Holland: Six arrested.

De Master Yoda

Six arrests over huge online scam

August 9, 2007 - 6:13AM

Six men have been arrested in the Netherlands over an alleged internet scam that cost an Australian $US1.5 million ($1.76 million), police said today.

The six, taken into custody last week, are believed to be part of a west African network, police said. Five of them are from West Africa, including two Nigerians, they added.

The men are suspected of extorting the money from a 49-year-old Australian man after promising him, by email, a lucrative business contract worth $US90 million ($105.42 million), according to police.

"We are talking about a massive fraud using marketing techniques," said Harry Jongkind, coordinator of a Dutch police operation dedicated to internet-based scams.

"Any type of fraud that uses telecommunications: the internet, email or fax, often involves demanding the payment of costs in advance and before being able to touch the bonanza ... which the victim in the end will never get a glimpse of," Mr Jongkind said in the central city of Haarlem.

These scams usually involved foreign bank accounts, he added.

"And the crooks are never located in the same country as their victim in order to make police cooperation difficult."

In the Australian's case, the alleged scam started a year ago in Japan before spreading to other countries, and then ended in Amsterdam where he came for an appointment with his alleged business partners.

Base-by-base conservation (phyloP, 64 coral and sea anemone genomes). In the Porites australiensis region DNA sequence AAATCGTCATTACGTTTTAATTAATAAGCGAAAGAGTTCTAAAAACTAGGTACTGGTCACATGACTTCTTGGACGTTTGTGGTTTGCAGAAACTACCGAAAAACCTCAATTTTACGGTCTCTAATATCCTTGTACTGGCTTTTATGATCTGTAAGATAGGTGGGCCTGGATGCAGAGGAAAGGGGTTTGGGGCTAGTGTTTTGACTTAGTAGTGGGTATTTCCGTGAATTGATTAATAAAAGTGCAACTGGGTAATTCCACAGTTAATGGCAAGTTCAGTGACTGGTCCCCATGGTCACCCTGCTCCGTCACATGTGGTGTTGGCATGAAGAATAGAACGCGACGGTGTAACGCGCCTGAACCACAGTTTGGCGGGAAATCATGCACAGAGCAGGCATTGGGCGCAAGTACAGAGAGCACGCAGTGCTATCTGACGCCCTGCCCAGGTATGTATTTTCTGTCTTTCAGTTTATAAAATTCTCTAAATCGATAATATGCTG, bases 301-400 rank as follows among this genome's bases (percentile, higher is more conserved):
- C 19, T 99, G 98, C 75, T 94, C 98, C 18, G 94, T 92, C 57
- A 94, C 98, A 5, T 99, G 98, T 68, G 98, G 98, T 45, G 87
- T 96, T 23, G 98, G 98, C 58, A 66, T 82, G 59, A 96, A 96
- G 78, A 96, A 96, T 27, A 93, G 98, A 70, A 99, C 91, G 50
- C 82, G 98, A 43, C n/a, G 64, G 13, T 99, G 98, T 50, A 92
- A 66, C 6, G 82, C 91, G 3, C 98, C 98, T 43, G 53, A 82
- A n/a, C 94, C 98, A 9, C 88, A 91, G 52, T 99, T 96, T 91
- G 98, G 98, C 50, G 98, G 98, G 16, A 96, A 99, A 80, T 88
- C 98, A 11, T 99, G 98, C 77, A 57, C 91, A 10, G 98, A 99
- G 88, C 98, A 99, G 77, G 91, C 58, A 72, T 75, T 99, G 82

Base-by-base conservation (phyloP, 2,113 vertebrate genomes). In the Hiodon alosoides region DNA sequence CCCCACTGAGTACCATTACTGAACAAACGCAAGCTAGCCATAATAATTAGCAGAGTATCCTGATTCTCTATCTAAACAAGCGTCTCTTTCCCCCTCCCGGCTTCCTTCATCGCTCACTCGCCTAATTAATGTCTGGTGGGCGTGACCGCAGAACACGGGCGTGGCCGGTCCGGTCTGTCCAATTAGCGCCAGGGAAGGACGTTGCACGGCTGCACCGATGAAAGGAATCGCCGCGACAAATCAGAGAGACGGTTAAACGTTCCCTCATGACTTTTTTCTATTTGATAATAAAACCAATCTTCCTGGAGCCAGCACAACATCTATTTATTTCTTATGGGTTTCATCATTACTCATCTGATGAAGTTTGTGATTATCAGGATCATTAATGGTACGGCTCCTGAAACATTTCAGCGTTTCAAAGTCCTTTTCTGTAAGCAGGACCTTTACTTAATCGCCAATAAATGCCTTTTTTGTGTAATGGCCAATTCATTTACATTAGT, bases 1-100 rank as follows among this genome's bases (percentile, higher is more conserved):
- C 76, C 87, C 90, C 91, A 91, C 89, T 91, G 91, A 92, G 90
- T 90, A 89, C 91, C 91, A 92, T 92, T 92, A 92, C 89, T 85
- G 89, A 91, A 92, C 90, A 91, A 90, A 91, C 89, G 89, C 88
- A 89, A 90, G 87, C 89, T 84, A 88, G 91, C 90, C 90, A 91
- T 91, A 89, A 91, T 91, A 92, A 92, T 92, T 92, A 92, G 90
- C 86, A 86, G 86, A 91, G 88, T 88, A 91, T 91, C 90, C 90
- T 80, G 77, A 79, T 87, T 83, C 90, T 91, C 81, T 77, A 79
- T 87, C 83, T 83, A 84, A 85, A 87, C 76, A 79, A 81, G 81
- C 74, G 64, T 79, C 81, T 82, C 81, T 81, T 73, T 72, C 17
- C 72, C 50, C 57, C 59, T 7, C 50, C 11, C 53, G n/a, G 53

After advancing large sums of money, supposedly for such things as notary fees, the Australian finally started getting the idea that he was being ripped off, police said.

He alerted Dutch police who were then able to arrest the three suspected swindlers in an Amsterdam hotel where they had arranged to meet the Australian with a suitcase full of money claiming it would soon be his.

Another meeting in an office building in Abcoude led to the three other arrests.

Dutch police since October have been involved in a program to specifically track down fraud over the internet. They have made 74 arrests and seized lists of email addresses of targeted victims.

The fraudsters - as many as 18,000 in Europe - are very inventive, experts say. They reproduce the internet websites of major international banks and open accounts with borrowed names and fake companies.

As for the victims, those who have filed complaints have paid the scam artists anywhere from 8,500 to 2.5 million euros ($13,700 to $4.03 million), police say.